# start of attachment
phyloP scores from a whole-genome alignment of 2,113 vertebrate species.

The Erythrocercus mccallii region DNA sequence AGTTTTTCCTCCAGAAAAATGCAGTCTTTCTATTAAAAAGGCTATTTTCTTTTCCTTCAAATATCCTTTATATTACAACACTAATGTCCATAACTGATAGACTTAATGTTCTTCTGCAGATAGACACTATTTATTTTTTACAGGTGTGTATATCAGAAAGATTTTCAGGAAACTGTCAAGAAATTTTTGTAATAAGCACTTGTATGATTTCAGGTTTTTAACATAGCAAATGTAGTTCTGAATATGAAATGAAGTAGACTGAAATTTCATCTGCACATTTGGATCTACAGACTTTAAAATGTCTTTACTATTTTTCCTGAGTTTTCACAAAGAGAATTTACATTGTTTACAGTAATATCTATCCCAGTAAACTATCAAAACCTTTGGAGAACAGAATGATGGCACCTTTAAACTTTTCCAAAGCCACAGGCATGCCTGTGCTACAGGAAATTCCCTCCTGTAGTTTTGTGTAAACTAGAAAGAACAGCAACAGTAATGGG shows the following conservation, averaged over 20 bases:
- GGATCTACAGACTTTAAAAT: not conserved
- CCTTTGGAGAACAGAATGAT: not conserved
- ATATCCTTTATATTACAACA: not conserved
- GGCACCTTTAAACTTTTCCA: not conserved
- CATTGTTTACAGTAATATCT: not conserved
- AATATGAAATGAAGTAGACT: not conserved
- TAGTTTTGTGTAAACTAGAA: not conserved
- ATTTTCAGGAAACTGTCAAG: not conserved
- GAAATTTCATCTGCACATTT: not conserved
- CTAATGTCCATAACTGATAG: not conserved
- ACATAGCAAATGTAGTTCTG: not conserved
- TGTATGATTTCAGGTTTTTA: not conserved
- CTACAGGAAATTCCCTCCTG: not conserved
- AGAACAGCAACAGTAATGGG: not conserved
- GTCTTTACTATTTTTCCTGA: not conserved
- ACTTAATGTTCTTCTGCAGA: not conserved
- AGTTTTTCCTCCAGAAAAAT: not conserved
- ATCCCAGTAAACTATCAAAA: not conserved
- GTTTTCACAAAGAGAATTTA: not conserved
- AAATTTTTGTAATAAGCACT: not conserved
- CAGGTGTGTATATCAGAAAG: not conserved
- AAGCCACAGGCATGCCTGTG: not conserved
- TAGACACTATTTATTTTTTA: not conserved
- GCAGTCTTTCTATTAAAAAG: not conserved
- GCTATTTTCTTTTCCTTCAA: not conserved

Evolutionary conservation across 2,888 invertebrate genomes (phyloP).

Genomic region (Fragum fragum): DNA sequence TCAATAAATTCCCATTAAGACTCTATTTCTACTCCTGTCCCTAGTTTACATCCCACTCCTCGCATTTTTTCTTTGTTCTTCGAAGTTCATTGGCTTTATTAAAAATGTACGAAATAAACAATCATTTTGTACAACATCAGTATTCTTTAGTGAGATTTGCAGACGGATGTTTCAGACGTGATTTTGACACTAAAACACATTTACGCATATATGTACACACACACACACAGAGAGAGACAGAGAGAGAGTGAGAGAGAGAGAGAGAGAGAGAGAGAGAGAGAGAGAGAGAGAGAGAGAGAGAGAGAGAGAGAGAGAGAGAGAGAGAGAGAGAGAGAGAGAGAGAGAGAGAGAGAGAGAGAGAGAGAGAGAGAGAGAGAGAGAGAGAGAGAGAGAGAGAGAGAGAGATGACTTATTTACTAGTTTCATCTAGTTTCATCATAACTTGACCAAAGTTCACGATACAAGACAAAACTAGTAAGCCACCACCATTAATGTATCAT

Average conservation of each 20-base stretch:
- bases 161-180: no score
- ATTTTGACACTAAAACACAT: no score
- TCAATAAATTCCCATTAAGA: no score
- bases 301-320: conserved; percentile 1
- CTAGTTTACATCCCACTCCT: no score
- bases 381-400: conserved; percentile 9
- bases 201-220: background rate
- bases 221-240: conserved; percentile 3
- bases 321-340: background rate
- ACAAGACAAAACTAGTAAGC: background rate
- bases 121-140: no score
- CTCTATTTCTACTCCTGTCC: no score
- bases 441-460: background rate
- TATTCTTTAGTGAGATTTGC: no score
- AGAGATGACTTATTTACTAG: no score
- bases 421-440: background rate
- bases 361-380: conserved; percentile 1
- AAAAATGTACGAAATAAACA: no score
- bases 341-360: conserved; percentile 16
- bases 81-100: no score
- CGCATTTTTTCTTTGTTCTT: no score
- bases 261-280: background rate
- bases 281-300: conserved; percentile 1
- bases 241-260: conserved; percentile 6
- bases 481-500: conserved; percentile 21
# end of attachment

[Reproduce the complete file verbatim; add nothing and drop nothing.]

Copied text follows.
phyloP scores from a whole-genome alignment of 2,113 vertebrate species.

The Erythrocercus mccallii region DNA sequence AGTTTTTCCTCCAGAAAAATGCAGTCTTTCTATTAAAAAGGCTATTTTCTTTTCCTTCAAATATCCTTTATATTACAACACTAATGTCCATAACTGATAGACTTAATGTTCTTCTGCAGATAGACACTATTTATTTTTTACAGGTGTGTATATCAGAAAGATTTTCAGGAAACTGTCAAGAAATTTTTGTAATAAGCACTTGTATGATTTCAGGTTTTTAACATAGCAAATGTAGTTCTGAATATGAAATGAAGTAGACTGAAATTTCATCTGCACATTTGGATCTACAGACTTTAAAATGTCTTTACTATTTTTCCTGAGTTTTCACAAAGAGAATTTACATTGTTTACAGTAATATCTATCCCAGTAAACTATCAAAACCTTTGGAGAACAGAATGATGGCACCTTTAAACTTTTCCAAAGCCACAGGCATGCCTGTGCTACAGGAAATTCCCTCCTGTAGTTTTGTGTAAACTAGAAAGAACAGCAACAGTAATGGG shows the following conservation, averaged over 20 bases:
- GGATCTACAGACTTTAAAAT: not conserved
- CCTTTGGAGAACAGAATGAT: not conserved
- ATATCCTTTATATTACAACA: not conserved
- GGCACCTTTAAACTTTTCCA: not conserved
- CATTGTTTACAGTAATATCT: not conserved
- AATATGAAATGAAGTAGACT: not conserved
- TAGTTTTGTGTAAACTAGAA: not conserved
- ATTTTCAGGAAACTGTCAAG: not conserved
- GAAATTTCATCTGCACATTT: not conserved
- CTAATGTCCATAACTGATAG: not conserved
- ACATAGCAAATGTAGTTCTG: not conserved
- TGTATGATTTCAGGTTTTTA: not conserved
- CTACAGGAAATTCCCTCCTG: not conserved
- AGAACAGCAACAGTAATGGG: not conserved
- GTCTTTACTATTTTTCCTGA: not conserved
- ACTTAATGTTCTTCTGCAGA: not conserved
- AGTTTTTCCTCCAGAAAAAT: not conserved
- ATCCCAGTAAACTATCAAAA: not conserved
- GTTTTCACAAAGAGAATTTA: not conserved
- AAATTTTTGTAATAAGCACT: not conserved
- CAGGTGTGTATATCAGAAAG: not conserved
- AAGCCACAGGCATGCCTGTG: not conserved
- TAGACACTATTTATTTTTTA: not conserved
- GCAGTCTTTCTATTAAAAAG: not conserved
- GCTATTTTCTTTTCCTTCAA: not conserved

Evolutionary conservation across 2,888 invertebrate genomes (phyloP).

Genomic region (Fragum fragum): DNA sequence TCAATAAATTCCCATTAAGACTCTATTTCTACTCCTGTCCCTAGTTTACATCCCACTCCTCGCATTTTTTCTTTGTTCTTCGAAGTTCATTGGCTTTATTAAAAATGTACGAAATAAACAATCATTTTGTACAACATCAGTATTCTTTAGTGAGATTTGCAGACGGATGTTTCAGACGTGATTTTGACACTAAAACACATTTACGCATATATGTACACACACACACACAGAGAGAGACAGAGAGAGAGTGAGAGAGAGAGAGAGAGAGAGAGAGAGAGAGAGAGAGAGAGAGAGAGAGAGAGAGAGAGAGAGAGAGAGAGAGAGAGAGAGAGAGAGAGAGAGAGAGAGAGAGAGAGAGAGAGAGAGAGAGAGAGAGAGAGAGAGAGAGAGAGAGAGAGAGAGAGATGACTTATTTACTAGTTTCATCTAGTTTCATCATAACTTGACCAAAGTTCACGATACAAGACAAAACTAGTAAGCCACCACCATTAATGTATCAT

Average conservation of each 20-base stretch:
- bases 161-180: no score
- ATTTTGACACTAAAACACAT: no score
- TCAATAAATTCCCATTAAGA: no score
- bases 301-320: conserved; percentile 1
- CTAGTTTACATCCCACTCCT: no score
- bases 381-400: conserved; percentile 9
- bases 201-220: background rate
- bases 221-240: conserved; percentile 3
- bases 321-340: background rate
- ACAAGACAAAACTAGTAAGC: background rate
- bases 121-140: no score
- CTCTATTTCTACTCCTGTCC: no score
- bases 441-460: background rate
- TATTCTTTAGTGAGATTTGC: no score
- AGAGATGACTTATTTACTAG: no score
- bases 421-440: background rate
- bases 361-380: conserved; percentile 1
- AAAAATGTACGAAATAAACA: no score
- bases 341-360: conserved; percentile 16
- bases 81-100: no score
- CGCATTTTTTCTTTGTTCTT: no score
- bases 261-280: background rate
- bases 281-300: conserved; percentile 1
- bases 241-260: conserved; percentile 6
- bases 481-500: conserved; percentile 21